With the All-Star Break now a memory, many fantasy players have turned an eye from MLB to the looming NFL season. More people than ever are getting into best ball drafts. They allow you to scratch that drafting itch with minimal cost and also strengthen your drafting savvy way more than any mock could. Let’s break down some key components to successful best ballin’.

Where to play: My personal preference is to play MFL10s through Fanball. They offer a $10,000 overall prize, which is a pipedream, but the only overall offered. Draft.com offers a wider variety of entry costs and also eliminates defenses, which many prefer. Lastly, don’t forget Fantrax. As a newer player in best balls you can find lesser competition on occasion there.

Roster Construction: Depending on the site there may be slight tweaks to these. Overall though, you want the following numbers at each position: QB 2-3; RB 5-7; WR 7-9; TE 2-4; DEF 2-3. These builds have been proven to result in the highest number of league winners. Color outside the lines at your own risk.  One thing you have to focus more on than in a season-long league is bye weeks. Since you can’t make roster moves you need to make sure your QB/TE/DEF have alternating byes or you take a zero that week.

When to invest: How you allocate your draft capital is the key to any type of draft. With best ball, we have the advantage of the system selecting our highest scoring lineup for us. Use this to your advantage.

WAIT ON QUARTERBACK. You can cobble together a usable QB from two or three late picks. My own preference is to take my first QB between rounds 10-12 with another somewhere between the 14th-17th, and  I roll with just two QBs. It’s more risk than some are comfortable with. Try it out. See if you can stomach not having a safety net. Pat Mahomes and Marcus Mariota are a couple of my top exposures so far.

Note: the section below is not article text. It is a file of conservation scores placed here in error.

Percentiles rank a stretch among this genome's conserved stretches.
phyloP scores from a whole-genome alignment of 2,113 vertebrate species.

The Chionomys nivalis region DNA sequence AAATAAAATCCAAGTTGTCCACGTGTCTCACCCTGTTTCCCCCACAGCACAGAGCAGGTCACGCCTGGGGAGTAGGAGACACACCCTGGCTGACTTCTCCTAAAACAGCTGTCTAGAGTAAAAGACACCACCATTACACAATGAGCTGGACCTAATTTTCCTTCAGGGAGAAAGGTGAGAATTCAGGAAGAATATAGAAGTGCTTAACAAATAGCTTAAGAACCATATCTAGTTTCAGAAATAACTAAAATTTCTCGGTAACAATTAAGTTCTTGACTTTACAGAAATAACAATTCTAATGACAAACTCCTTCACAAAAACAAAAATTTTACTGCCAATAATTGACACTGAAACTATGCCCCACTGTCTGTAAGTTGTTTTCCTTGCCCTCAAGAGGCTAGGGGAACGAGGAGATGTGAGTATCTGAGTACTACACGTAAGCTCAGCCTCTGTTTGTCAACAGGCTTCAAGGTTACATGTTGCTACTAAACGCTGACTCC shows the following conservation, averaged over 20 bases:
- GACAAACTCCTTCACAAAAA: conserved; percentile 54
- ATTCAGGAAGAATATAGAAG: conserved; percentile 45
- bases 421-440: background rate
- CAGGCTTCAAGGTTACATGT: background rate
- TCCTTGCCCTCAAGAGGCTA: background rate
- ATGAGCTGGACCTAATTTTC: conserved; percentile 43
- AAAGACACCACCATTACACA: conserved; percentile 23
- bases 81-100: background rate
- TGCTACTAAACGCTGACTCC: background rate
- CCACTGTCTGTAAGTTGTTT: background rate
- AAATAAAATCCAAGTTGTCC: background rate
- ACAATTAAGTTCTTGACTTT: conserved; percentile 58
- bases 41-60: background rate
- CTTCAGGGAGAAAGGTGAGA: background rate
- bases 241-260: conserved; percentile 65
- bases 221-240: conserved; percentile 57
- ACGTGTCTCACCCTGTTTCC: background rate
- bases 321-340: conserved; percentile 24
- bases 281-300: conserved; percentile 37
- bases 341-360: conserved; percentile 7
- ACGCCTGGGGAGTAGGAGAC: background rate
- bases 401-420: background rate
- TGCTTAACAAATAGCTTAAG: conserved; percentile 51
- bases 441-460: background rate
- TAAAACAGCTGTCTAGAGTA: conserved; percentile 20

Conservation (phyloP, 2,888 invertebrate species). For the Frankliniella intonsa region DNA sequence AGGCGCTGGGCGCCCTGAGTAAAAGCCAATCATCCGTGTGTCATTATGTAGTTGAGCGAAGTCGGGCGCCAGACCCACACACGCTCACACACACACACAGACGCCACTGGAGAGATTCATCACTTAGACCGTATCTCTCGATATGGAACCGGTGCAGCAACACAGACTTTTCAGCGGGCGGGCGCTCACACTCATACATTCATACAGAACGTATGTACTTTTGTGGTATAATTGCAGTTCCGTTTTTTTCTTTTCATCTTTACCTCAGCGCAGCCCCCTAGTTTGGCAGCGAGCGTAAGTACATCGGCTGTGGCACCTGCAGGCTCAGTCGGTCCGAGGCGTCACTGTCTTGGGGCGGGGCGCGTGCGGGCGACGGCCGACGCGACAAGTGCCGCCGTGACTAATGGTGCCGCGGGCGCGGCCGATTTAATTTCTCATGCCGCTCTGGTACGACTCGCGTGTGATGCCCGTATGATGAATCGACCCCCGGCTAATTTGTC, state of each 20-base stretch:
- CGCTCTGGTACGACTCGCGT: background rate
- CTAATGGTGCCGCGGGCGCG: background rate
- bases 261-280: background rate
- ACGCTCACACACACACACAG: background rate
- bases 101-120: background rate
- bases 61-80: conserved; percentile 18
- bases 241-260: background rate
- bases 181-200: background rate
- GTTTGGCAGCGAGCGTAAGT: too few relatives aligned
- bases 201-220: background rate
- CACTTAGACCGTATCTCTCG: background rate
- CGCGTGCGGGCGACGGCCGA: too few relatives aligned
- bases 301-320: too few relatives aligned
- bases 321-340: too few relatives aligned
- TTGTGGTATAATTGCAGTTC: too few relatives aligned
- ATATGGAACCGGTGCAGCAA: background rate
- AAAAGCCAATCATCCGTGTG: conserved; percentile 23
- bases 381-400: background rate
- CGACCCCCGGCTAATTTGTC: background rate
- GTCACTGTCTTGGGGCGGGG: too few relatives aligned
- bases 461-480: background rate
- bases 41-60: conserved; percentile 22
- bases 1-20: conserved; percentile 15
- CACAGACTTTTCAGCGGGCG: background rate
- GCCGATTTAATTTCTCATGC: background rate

This season has people so thirsty for running backs. If you’re at an early slot, it’s fine to go RB. Don’t pass on quality receivers for the sake of feeling good at RB, though. You can find names after the first few rounds that still offer upside. There’s plenty of upside WRs later on, too. Don’t panic if you take the best player available and end up with 3 RBs or 2 RBs and a TE. The backbone of your roster is made up of WRs and RBs since you start 2/3. Focus here for the first half of the draft.

Tight end has a bit more usefulness than QB since you can start a second one in the Flex spot. I don’t mind getting Gronk/Kelce at the start of round 3 if they’re there. I’ve even grabbed Ertz at the end of round 3 in a few. My favorite target is Trey Burton in the 9th round. Matt Nagy brings a KC style offense to the Bears, and that means TE scoring. Austin Serafin-Jenkins and Ben Watson are solid second TEs going late. Jake Butt and Tyler Kroft have upside as TE3s with your final picks.

If you need a defense, it’s wise to wait on it as well. If a top unit is still out there in the 16th round I’m OK with considering it. The longer you wait the better, in general. Houston and Arizona have a history of big weeks in past seasons, and both are going late.

Rankings: Figure out how to abuse the sites default rankings. People are lazy. They will let the available players screen guide their picks. Spend the time customizing yours. Don’t be afraid to go way down the list for a pick either. Rankings will look far different when Septemeber arrives.

The last thing to remember is that you can, and should, do many best ball leagues. Draft has them starting at $1. Any budget can mix exposure. Don’t reach too far in one draft just to get “that guy.” You should be able to land him in others. If done right, your teams will be similar yet slightly different.

Follow Mike Alexander on Twitter @Roto_Wan.